People Who Like To Be Alone Have These Special Personality Traits
Some psychologists have estimated that somewhere between 16-50% of the world’s population can identify as being introverted. The range is pretty wide because personality is an incredibly complex and fascinating element of humanity. What that means is up to half of the people you meet have brains that are actually wired discernably different from “social butterflies” (aka extroverts), and many of them go through life feeling pretty misunderstood. In a world that favors the extravagant, the popular, the charismatic, introverts can easily feel overwhelmed and left out; but there’s quite a lot that the quieter folk can offer the people around them.
What Makes Someone Introverted?
But first, let’s look at what scientists know about introverts. The “feel-good” hormone, dopamine, looks different in the brains of introverts compared to extroverts; the amount of dopamine is actually the same, but the way the brain responds looks different. While an extrovert’s brain has a high threshold for dopamine, introverts actually have a low threshold, meaning they don’t need as much dopamine stimulus to feel happy. (1) That’s why many extroverts can feel drained when they haven’t had a chance to meet up with friends or family (or even chat with a stranger in line at a coffeeshop), while introverts often feel overwhelmed when they’ve had too much social time.
Additionally, another “feel-good” neurotransmitter, acetylcholine, behaves differently in introverts. An introverts’ brain responds more to acetylcholine, a chemical that sends “happy” signals during more introspective activities like reflection and focus, rather than outward stimuli. (1)
Introverts tend to greatly value their alone time, pouring themselves into developing their own interests. They don’t need other people to stay entertained or happy, and many introverts have exceptional creative or analytical skills thanks to all of that extra time practicing.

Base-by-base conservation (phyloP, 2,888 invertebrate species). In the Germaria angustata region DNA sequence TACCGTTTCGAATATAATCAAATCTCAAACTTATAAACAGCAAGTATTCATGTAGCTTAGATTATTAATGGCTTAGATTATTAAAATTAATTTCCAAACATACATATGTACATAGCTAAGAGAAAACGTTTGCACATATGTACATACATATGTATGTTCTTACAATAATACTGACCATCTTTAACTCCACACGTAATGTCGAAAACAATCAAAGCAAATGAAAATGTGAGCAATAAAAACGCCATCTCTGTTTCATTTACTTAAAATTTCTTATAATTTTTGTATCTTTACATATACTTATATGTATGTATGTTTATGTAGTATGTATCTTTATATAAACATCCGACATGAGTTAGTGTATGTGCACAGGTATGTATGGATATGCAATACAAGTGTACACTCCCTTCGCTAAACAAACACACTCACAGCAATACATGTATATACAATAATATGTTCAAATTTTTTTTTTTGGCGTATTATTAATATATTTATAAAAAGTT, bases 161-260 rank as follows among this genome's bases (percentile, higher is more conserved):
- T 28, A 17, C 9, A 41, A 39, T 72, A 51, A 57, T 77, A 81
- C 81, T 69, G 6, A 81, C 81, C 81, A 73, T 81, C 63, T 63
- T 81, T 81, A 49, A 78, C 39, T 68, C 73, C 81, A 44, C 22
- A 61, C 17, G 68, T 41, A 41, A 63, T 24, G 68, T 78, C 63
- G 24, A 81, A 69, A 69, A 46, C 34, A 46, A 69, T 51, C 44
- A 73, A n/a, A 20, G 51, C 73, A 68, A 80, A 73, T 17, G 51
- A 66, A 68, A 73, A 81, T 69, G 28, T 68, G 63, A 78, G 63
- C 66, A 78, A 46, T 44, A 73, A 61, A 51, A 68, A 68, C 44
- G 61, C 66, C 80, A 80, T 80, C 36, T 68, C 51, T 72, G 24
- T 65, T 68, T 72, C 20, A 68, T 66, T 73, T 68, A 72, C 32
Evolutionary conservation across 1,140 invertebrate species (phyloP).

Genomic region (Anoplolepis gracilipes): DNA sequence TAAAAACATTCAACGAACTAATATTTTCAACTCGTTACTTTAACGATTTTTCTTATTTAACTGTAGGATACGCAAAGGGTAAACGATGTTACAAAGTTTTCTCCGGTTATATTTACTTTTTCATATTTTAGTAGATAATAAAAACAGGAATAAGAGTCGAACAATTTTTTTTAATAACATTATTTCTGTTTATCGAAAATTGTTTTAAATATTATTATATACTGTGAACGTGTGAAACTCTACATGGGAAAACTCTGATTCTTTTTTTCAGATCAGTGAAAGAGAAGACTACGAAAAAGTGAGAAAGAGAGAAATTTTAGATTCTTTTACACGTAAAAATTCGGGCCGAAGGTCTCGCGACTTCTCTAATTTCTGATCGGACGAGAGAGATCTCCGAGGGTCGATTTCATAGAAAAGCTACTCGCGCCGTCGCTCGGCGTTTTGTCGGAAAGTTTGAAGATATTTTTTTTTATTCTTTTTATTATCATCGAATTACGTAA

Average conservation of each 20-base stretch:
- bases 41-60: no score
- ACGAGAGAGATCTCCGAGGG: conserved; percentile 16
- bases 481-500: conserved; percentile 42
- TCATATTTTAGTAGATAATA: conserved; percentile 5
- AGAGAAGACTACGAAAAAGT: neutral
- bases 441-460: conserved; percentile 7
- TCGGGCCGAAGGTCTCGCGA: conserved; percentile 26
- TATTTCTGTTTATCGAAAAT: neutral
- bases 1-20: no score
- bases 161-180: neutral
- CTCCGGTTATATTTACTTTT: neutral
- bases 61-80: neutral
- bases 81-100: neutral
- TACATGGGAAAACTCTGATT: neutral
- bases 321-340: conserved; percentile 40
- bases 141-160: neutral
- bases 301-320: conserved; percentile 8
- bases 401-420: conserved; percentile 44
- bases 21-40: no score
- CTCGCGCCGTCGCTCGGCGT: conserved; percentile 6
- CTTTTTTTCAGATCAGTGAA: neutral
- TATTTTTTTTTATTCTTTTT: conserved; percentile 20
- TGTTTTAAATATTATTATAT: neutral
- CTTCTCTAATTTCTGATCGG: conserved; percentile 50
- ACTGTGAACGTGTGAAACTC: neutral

Not sure if you’re a true introvert? Try taking this online test which delves deep into your habits and thought practice to break down your personality into 4 separate categories- each representing a unique personality type.
Common Misconceptions about Introverts
Introverts are anti-social. While it might seem that introverts are always leaving get-togethers early or staying quiet at parties, it’s not true that they don’t like people. On the contrary, all personality types value relationships- humanity is a species that depends on social ties to thrive. Rather, introverts get overwhelmed faster than extroverts, and they need their me-time to “recharge” for their next social experience. So if you see your introvert friend at the grocery store and they run out of sight instead of greet you, don’t be offended.
Introverts are shy. Most people assume that all introverts are shy or have social anxiety disorder, and while some do, it’s certainly not what makes someone introverted. Extroverts too can struggle with shyness and social anxiety, but their personality type drives them to continue seeking social interactions. An introvert, on the other hand, can be quiet and extremely content without experiencing any fear of engaging with new people.
Introverts are self-centered. An introvert who values self-care is a happy and healthy person! When they give their minds and bodies the time they need alone, they can spend more energy being a better friend, parent, partner, and co-worker to the people around them. And this doesn’t only apply to introverts; no matter what your personality type is, you can’t pour into people if your own cup has run dry. Self-care isn’t the same thing as being egocentric. (Not to mention, introverts prefer listening over talking, so they usually make great people to vent to!)
Introverts aren’t opinionated. Introverts spend a lot of time in introspection, and they think a lot before they speak. Sometimes this leaves people assuming that if they’re staying quiet, they don’t have anything to say on a subject. The reality is, however, that introverts have an incredibly rich mental life, and they value developing their thoughts before sharing them with other people. Many introverts are also more comfortable writing their thoughts than speaking them in public. So if you really want their opinion, you should check out their blogs- you might be surprised!
Understanding how the introverts in your life (or yourself!) experience the world can help you love them better, listen to them better, and value them better.
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